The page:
Carl Hartman, E-Commerce Practice Lead, Ogilvy & Mather
At its heart, advertising hasn’t changed since its inception, and it will remain the same in 2020 – it is a way of convincing someone to buy something. All ads are attempting to accomplish this behavioral construct.
What will change are context and form. The more I know about who I am targeting, the more relevant my message can become. Because of the ubiquity of mobile phones, we know where a person is, which provides context. Because of social networks, we know what a person’s opinion is of products, services and cultural topics, which provide a rich profile that can be created to ensure message relevance. By 2020, this contextual data will be used in much more sophisticated ways. Also, advertisers and agencies will find ways of automating personalized messaging, which will erode the barrier of the unrealistic production costs behind one-to-one messaging on a mass scale. Finally, as television and internet technologies blend, the mass personalization idea can finally find an available medium.
What we will need to do now
We will have to change the agency structure and process. We are hearing the sonic boom today of a collision of traditional and digital agency offerings that has happened already. After all, the media forms have been blended for some time when I can get the New York Times in paper form and on my iPad seamlessly.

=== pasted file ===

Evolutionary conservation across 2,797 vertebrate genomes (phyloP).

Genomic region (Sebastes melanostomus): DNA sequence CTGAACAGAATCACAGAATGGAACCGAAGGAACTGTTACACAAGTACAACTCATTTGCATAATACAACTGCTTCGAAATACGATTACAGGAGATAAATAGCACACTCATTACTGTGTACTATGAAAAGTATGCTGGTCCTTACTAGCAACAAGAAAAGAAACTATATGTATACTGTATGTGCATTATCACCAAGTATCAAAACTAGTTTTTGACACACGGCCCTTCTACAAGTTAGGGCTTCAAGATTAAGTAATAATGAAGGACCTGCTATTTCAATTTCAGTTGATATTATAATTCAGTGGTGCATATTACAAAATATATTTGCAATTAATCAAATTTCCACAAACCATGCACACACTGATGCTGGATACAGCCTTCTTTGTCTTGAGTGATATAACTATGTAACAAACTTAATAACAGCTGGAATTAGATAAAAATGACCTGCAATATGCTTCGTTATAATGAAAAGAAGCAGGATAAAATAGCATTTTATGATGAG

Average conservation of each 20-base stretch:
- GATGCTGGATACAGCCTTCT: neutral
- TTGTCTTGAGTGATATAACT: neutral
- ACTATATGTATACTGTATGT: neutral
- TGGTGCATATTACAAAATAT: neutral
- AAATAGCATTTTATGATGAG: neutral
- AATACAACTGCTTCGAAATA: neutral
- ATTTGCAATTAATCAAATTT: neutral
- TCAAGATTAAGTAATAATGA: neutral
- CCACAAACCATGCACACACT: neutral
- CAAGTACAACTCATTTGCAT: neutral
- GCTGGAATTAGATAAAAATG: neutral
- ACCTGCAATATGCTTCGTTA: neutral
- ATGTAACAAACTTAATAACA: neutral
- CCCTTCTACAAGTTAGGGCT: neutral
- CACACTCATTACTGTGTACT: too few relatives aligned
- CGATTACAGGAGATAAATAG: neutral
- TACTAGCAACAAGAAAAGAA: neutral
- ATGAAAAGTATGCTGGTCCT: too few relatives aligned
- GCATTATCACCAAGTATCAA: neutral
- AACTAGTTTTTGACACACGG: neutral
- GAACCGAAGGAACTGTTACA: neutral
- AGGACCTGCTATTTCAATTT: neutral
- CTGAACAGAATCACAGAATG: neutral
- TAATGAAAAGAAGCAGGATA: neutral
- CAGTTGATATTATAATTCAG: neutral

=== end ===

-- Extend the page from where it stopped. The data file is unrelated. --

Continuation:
Clients are increasingly concerned about the costs of agency fragmentation. Do I really need an ad agency, a social agency, a PR agency, a mobile agency, and an ecommerce agency? My bet is that as the forms and disciplines collide, so too will the best practices each party brings. The strong strategic skills, brand understanding and consumer orientation of traditional agencies will always be in demand and required. Yet, the digital agencies have figured out a better process. Rather than an expensive rifle shot process, where a single ad is conceived, tested and produced before being consumed to the point of wear-out, the leading digital models are quite the opposite. Digital models create multiple messages and serving them up quickly to audiences and then continuously optimizing the best content is the process of the future, and brands having an instantaneous response to social listing platform insights is another winning practice. Quick, inexpensive multiple message shotgun blasts on an ongoing basis will replace the network tv reach driver process of the past.
And finally, talent will need to change. We will need more “hybrids” – people who understand more than one vertical, who can begin to integrate specialties into a more accretive whole. Someone said there are only four people in the world who understand all the components of an iPhone. Those people are extremely valuable. The same will be true of agency “horizontal” experts, who understand the whole.